NALP Bulletin, July 2013
As summer programs wind down and legal employers gear up for recruiting the next summer class, most employers have a good sense of what the outcomes of their summer programs and fall recruiting are likely to be. But how do these expected outcomes compare with national benchmarks or with a more narrowly constructed group of peer firms, such as those of similar size or in the same geographic area? Asking and answering such questions allows legal employers to put their own results in a larger context — and, more broadly, allows both legal employers and law schools to gain a clearer picture of the legal employment market as a whole and how it tracks with the overall economy.
NALP provides an annual report that answers just these kinds of questions. In fact, NALP has been monitoring summer and fall recruiting activity in some manner for over 20 years and has collected information on summer program outcomes and fall recruiting since the early 1990s by means of a yearly survey of employers. The findings are published annually in Perspectives on Fall Law Student Recruiting.
Key findings from the six most recent reports, as well as some information not previously compiled, are shown in the table accompanying this article. It is evident that key indicators changed substantially during the recession, and that many have not returned to the levels of 2007, just prior to the recession. For example, offer rates from summer programs, while recovering from their 2009 low, remain below the 2007 level, even as class size has decreased. Acceptance rates for offers from summer programs and of offers for summer programs remain higher than pre-recession levels. It remains the case that about 17% of callback interviews for summer associate positions result in an accepted offer.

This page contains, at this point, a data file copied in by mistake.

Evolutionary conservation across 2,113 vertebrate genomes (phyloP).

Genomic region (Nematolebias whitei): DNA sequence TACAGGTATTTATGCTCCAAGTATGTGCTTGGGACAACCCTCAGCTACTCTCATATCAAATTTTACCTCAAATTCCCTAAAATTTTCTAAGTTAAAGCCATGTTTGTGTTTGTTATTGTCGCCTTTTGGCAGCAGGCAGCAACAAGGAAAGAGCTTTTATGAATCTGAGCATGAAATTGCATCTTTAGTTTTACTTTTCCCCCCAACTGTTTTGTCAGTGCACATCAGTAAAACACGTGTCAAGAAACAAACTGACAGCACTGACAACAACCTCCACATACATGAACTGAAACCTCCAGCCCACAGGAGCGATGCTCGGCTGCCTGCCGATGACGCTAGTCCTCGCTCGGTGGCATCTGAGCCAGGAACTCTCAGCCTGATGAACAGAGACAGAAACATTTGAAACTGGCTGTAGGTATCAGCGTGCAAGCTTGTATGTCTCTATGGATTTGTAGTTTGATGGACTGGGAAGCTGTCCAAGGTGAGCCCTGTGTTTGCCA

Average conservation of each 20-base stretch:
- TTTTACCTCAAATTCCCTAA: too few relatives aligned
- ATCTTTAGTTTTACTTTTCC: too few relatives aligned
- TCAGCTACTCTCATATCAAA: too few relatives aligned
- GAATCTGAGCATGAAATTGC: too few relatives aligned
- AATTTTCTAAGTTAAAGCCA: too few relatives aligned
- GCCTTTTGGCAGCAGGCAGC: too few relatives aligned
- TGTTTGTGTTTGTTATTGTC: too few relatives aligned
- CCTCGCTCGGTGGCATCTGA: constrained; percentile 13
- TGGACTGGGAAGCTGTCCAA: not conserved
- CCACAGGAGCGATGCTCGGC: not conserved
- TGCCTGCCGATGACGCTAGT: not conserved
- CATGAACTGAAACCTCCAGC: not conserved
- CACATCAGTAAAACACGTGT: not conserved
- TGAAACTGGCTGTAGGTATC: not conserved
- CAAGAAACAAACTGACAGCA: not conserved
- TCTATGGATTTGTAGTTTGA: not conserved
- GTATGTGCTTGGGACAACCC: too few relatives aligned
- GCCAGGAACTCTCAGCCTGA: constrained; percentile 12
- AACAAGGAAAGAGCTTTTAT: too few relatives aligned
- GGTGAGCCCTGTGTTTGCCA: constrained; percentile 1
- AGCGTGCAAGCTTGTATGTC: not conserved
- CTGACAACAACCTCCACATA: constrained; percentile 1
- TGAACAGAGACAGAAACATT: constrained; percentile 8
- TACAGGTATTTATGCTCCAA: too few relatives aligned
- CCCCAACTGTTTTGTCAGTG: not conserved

A sampling of large employment markets shows a great deal of variation on all measures. For example, acceptance rates from summer programs are typically higher in Chicago, while offices in New York need the most interviews per accepted offer for summer associate positions.
Interested in a city other than those shown here? Much more information can be found in the full reports posted on the research portion of NALP’s website at www.nalp.org/perspectivesonfallrecruiting. Not seeing information for your city in the full report? That is because not enough surveys were received from your city to support a city-specific analysis. You can change that going forward! Look for NALP’s 2013 Survey of Legal Employers on Fall Recruiting later this year after fall recruiting is completed. Complete the survey and encourage others in your area to do the same. You hold the key to making this NALP report (and indeed all NALP research) relevant and useful to you!
Outcomes of Summer Programs and Fall Recruiting — 2007–2012
|SUMMER PROGRAM OUTCOMES||FALL RECRUITING OF 2LS FOR UPCOMING
|Median Class Size||% Receiving Offers||% of Offers Accepted||Median # of Offers||% of Offers Accepted||% of Callback Interviews Resulting in Acceptance|
|Washington, DC/Northern VA||9.0||94.7||71.9||29.0||24.1||14.5|
|Washington, DC/Northern VA||10.0||90.7||71.0||22.5||27.0||13.3|
|Washington, DC/Northern VA||6.0||72.8||72.8||7.0||37.4||14.6|
|Washington, DC/Northern VA||5.0||83.2||68.6||14.0||38.6||16.3|
|Los Angeles/Orange County||3.0||94.0||92.1||10.0||33.2||13.0|
|Washington, DC/Northern VA||6.0||91.0||76.9||22.0||28.7||14.9|
|Los Angeles/Orange County||3.0||96.8||80.3||5.0||40.9||14.9|
|Washington, DC/Northern VA||6.0||92.9||72.8||16.0||31.6||17.4|
|Los Angeles/Orange County||4.0||91.6||89.5||7.5||38.3||14.3|
Note: Figures at the city level may include offices that included an adjacent suburban location in their survey. They generally do not, however, include offices in those cities which reported composite figures to include multiple or all offices nationwide.